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Proposed changes to the Victorian Road Safety Act and Crimes Act will open the door for more advanced autonomous tests on public roads.

Should the new amendments pass, self-driving test permit holders would be subject to the same legal obligations as human drivers under the current Road Safety Act and Crimes Act.

Permits will be granted to manufacturers who can prove they have the requisite safety management processes in place, and are performance-based.

The changes will allow Victoria to wholly adopt the National Transport Commission’s guidelines for self-driving tests, and aim to remove any legal barriers standing in the way of self-driving tests in the state.

They’re also designed to make sure trials are 100 per cent insured in case of an injury or accident, and allow the police to properly punish traffic offences and non-compliance with permit conditions. Who’s going to be the first manufacturer snapped by a mobile speed camera?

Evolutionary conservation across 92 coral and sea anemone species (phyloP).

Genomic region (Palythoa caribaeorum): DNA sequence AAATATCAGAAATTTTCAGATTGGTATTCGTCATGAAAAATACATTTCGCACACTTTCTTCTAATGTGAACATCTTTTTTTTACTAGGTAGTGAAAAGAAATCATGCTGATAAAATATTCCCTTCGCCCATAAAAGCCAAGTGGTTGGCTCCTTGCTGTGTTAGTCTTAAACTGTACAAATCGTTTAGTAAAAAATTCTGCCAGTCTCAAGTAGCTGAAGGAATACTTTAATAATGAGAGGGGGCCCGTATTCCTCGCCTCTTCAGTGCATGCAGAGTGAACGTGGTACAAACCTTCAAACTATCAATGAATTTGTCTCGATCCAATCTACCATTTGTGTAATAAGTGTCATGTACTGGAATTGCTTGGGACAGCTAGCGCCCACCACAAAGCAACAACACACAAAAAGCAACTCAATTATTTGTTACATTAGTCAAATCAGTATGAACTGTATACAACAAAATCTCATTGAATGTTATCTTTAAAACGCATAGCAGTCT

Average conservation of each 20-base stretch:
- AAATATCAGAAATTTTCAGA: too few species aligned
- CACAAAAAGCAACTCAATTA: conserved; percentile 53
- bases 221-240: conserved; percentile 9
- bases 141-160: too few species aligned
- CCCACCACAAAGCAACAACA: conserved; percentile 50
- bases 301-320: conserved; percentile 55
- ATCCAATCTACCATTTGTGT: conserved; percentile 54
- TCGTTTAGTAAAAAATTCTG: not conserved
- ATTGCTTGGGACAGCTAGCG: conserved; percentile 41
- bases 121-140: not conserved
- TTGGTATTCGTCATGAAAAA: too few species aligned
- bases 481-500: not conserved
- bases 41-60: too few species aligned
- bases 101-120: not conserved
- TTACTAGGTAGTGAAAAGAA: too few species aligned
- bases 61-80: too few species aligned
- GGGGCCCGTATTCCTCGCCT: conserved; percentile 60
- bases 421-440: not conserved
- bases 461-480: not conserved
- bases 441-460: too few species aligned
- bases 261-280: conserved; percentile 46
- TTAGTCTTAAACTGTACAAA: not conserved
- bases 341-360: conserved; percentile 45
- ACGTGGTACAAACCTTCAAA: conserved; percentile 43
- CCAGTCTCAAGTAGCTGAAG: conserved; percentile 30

As for when we’ll be seeing autonomous vehicles on Melbourne roads? That depends on what you class as autonomous.

There are currently trials of semi-autonomous driver assists on EastLink, the Tullamarine Freeway and CityLink, designed to better understand how line markings and road signs impact their operation.

But Luke Donnellan, Victorian minister for roads and transport, told CarAdvice last year it could be “five or six years” before hands-free trials take place in Victoria.

“In terms of when it might happen, I’m cautious about making a prediction on that, but yes, that is the technology that is coming our way, and we will need to look at how we can accommodate the testing for that,” he said. “As for when it will happen? It might be five or six years away, but that’s very much what we’re preparing ourselves for.”

Victoria and South Australia are racing to position themselves as ‘hubs’ for autonomous testing, something the Australian Driverless Vehicle Initiative (ADVI) is keen to support. Given its name, that shouldn’t be surprising.

“The timeline, or time horizon, for learning very quickly what this technology is, how it can be applied to Australia, is in the next few years,” Rita Excell, executive director, ADVI Centre of Excellence, told CarAdvice.

“By 2020 we’ve got most vehicle manufacturers saying they’re going to be producing cars that don’t have a steering wheel, their computers do most of the driving… Now is really the time to learn by doing and understanding what is the best opportunity for Australia and Australian driving conditions – [understanding] what sort of technology will suit Australia best.”

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